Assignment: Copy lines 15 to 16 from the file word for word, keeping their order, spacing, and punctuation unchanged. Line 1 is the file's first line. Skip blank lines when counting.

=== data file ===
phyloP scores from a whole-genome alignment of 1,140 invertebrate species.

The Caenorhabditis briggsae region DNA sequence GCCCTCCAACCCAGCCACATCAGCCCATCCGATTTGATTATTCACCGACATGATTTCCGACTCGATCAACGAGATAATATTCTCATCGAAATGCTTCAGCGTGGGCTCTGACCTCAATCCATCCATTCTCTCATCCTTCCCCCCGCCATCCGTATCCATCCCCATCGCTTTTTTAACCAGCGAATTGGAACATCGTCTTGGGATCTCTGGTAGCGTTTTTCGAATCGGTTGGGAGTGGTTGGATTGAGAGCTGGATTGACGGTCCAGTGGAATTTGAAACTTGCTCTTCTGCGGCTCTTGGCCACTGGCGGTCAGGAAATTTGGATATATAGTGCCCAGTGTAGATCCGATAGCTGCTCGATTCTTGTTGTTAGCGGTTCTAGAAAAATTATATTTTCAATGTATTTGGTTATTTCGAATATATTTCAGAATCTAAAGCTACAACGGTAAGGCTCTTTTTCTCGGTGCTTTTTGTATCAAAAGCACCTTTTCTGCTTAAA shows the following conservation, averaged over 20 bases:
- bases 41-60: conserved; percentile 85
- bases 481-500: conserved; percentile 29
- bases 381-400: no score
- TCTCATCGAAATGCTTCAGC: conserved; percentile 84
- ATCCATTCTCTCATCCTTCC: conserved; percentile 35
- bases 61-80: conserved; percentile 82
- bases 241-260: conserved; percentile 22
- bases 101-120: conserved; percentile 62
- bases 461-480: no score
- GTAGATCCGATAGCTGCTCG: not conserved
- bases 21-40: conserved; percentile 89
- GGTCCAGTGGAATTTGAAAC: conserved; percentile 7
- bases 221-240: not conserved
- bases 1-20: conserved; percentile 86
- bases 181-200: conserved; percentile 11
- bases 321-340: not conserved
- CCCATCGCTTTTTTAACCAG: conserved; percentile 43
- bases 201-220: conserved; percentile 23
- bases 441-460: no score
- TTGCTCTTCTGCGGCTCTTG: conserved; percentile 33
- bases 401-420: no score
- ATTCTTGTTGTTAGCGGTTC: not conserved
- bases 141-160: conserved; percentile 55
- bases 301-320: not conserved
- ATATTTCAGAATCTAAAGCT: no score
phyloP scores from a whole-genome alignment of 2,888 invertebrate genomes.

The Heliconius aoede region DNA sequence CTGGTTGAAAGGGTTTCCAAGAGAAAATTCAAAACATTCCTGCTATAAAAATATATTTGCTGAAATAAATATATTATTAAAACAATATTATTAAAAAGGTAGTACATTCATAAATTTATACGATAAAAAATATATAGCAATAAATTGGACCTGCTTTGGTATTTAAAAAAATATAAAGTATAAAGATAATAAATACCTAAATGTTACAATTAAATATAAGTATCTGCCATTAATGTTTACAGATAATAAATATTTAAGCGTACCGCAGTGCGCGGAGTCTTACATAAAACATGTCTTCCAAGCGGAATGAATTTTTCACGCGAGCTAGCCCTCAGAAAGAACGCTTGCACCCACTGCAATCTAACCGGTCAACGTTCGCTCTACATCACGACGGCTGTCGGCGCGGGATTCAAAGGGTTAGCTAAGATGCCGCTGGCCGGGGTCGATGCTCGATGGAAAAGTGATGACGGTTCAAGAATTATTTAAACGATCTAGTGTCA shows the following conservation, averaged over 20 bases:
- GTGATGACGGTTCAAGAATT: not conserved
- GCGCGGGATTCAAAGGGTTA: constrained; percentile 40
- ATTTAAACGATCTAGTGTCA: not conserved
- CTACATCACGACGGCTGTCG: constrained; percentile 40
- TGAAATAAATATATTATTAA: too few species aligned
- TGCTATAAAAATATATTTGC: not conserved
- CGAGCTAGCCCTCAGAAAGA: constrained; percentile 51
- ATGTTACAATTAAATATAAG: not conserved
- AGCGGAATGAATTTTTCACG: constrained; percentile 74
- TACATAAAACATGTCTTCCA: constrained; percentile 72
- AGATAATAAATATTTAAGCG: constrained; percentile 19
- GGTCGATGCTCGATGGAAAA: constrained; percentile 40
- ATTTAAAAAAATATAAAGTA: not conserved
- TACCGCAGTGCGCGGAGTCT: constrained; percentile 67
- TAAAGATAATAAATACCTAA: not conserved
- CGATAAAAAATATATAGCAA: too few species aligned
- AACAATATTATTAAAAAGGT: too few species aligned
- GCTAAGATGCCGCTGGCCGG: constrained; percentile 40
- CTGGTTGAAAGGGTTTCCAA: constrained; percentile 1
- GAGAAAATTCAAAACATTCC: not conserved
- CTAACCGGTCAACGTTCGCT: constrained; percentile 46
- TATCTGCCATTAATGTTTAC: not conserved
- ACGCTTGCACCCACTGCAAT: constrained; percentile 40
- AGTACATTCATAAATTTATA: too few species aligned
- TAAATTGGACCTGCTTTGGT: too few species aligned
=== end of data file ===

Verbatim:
- bases 221-240: not conserved
- bases 1-20: conserved; percentile 86